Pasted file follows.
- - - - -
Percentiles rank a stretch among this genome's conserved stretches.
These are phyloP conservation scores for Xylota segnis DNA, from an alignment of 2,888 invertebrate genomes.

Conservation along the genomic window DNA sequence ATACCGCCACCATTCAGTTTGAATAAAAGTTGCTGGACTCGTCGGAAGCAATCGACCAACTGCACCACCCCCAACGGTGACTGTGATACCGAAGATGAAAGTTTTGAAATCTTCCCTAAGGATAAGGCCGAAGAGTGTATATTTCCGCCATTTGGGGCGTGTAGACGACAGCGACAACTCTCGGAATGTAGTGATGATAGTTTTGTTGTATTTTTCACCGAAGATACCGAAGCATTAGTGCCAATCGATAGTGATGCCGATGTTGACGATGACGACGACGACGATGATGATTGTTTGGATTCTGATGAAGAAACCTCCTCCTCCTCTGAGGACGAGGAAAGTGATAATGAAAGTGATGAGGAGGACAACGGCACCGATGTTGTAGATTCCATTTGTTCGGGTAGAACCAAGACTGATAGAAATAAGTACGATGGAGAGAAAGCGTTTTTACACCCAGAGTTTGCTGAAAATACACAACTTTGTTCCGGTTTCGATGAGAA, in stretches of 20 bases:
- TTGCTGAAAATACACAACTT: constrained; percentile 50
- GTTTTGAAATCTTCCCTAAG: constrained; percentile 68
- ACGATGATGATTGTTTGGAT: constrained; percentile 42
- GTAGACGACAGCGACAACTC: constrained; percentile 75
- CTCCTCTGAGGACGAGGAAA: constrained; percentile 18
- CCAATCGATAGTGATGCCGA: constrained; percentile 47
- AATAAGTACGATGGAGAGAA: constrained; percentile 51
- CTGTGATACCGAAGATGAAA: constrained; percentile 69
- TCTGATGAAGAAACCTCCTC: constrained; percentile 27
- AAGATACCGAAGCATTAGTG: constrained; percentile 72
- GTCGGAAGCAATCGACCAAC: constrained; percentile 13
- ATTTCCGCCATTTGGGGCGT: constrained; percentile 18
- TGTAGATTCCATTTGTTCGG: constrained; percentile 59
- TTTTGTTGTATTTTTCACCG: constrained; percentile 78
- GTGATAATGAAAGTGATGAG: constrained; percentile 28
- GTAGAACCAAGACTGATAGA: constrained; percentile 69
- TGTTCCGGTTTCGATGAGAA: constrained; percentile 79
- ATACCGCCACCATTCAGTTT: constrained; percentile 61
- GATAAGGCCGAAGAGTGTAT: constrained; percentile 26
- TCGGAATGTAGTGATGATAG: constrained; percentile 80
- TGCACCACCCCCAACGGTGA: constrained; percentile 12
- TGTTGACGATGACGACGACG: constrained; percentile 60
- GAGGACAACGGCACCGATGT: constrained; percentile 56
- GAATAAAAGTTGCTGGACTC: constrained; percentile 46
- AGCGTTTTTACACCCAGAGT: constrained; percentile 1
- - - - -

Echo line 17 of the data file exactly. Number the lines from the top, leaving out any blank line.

- TTTTGTTGTATTTTTCACCG: constrained; percentile 78